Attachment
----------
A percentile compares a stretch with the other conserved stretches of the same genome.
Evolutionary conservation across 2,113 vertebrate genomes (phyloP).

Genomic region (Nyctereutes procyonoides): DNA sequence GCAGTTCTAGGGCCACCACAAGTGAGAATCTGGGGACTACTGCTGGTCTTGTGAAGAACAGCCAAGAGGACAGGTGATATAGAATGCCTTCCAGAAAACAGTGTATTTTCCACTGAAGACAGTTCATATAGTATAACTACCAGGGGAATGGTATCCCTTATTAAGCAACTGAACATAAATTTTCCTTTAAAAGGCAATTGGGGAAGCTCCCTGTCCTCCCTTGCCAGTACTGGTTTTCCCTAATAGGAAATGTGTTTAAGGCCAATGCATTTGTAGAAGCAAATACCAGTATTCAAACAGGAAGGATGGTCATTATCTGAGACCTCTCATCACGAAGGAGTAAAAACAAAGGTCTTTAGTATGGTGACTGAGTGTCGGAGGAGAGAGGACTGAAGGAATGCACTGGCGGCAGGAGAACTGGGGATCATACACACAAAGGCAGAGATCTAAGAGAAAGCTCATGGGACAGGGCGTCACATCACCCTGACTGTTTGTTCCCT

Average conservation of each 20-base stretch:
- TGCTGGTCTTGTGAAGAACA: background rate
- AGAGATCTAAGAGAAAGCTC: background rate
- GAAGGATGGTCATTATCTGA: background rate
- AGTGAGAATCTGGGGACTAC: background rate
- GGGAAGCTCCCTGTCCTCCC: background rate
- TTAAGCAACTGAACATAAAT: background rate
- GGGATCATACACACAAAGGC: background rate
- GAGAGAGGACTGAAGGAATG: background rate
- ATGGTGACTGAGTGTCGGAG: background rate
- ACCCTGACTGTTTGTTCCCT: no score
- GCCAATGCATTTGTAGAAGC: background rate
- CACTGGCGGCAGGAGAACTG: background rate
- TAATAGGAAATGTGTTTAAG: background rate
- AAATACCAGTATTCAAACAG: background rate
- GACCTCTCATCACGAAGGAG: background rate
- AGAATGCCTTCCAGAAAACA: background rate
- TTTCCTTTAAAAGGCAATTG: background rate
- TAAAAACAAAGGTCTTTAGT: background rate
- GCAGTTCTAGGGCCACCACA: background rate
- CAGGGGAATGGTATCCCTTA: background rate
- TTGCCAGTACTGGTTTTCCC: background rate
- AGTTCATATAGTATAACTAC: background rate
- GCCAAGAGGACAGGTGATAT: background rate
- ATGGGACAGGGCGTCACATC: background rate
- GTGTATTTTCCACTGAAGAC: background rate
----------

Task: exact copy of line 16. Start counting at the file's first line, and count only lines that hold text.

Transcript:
- CACTGGCGGCAGGAGAACTG: background rate